I guess I read more than I realized I did this past week, stealing a precious moment and a resting half-hour here and there. This coming week is Spring Break for us, so maybe I’ll have another week of reading accomplishments. Hope you’ll have many reading accomplishments too.

 

Sunday (Evening) Post

Instead of going through what I’ve finished, what I’m continuing to read, and what I’ve begun, I want to give a summary of the January challenge I gave myself– to read six books before February first in an attempt to get a few books off my TBR list/shelf.

Here are the six books that led to a successful meeting of the challenge:

  1. The Whole Cat and Caboodle, a cozy mystery by Sofie Ryan that was due back at the local library. It is the first in Ryan’s “Second Chance” series featuring Sarah Grayson, who owns a second-hand shop (Named Second Chance) in a small town.  I chose the book because of the cat on the cover. (Of course there is a cat, this is a cozy mystery!) Sarah hangs out with her grandmother’s friends (Think The Golden Girls…) and one is found with her current beaux (of dubious reputation), his head lying on her shoulder, “deadder” then the proverbial doornail. Is her Grandma’s friend guilty of murder?  That’s what these funny, endearing “girls” are determined to find out.  Sarah’s reaction is not to get involved, but she can’t help herself, and she meets two prospective love interests (to be further developed as the series progresses) as she becomes entangled in the mystery.  The book is a fun “escape read” and provided just what I needed as I geared up for a new semester.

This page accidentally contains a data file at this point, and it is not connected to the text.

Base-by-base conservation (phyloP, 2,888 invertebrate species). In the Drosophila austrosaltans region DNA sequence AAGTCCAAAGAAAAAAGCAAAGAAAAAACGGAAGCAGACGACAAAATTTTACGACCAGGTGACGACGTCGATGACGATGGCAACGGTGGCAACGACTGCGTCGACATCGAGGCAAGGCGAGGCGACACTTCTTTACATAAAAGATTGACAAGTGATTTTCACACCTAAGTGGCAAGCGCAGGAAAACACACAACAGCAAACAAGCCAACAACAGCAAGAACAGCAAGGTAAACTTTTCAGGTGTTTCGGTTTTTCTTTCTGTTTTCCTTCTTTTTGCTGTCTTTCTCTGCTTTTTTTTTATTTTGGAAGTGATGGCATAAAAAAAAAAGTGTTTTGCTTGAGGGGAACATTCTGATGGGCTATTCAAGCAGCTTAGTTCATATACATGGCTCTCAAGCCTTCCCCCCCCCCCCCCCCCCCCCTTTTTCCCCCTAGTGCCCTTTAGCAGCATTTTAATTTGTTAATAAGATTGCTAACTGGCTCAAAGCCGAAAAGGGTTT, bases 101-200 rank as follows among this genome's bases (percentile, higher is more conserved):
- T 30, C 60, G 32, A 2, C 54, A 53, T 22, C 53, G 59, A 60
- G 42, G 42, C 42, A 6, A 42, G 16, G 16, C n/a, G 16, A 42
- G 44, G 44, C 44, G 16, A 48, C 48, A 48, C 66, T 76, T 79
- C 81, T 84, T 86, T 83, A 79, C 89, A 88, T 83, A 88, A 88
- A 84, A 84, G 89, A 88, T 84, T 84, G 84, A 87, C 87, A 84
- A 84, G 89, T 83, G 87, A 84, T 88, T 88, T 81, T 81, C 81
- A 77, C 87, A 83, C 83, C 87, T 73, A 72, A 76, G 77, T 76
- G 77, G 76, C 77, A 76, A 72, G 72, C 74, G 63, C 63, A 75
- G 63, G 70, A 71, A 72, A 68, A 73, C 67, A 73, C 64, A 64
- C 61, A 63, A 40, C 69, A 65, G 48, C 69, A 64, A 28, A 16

2. Running Out of Space by S.J. Higbee, a sci fi thriller, adventure-story for YA and for those of us older readers who still feel like young adults. This book was reviewed Saturday on https://powerfulwomenreaders.wordpress.com
  3. The Beekeeper’s Daughter by Santa Montefiore, also a library loan (chose it because the title “sounded familiar” and it was large print.)  It will be reviewed on PWR soon.
  4. Hillbilly Elegy by J.D. Vance, a book club “assignment” recently reviewed here on PWR.
  5. Morningstar, A book about Growing Up with Books by Ann Head, which will be reviewed soon on PWR. I chose it because of one of Deb Nance’s Readerbuzz posts featuring “Books about Books.”
  6. Dear Fahrenheit 451: Love and Life in the Stacks, written by librarian, Annie Spence, which contains hilarious and sometimes pensive letters and break-up notes to various books in her reading life as she culls them from the library shelves. Kirkus Review writes, “…begs to be read with a pencil in hand.” So true! It writes, “Spence will make you think of old favorites in a new way.” Warning: This clever, slim little book will expand your TBR list!

There it is–my successful completion of the January attempt to return books checked out over the holidays to the library, read the selection for two book clubs (They both chose Hillbilly Elegy.), and start in on TBR’s I already own. PWR readers may see an overlap of books because I took on “The Alphabet Challenge” another blogger was continuing shortly after I began my own January-Six-Book challenge, and read accordingly.  More on that challenge in another post.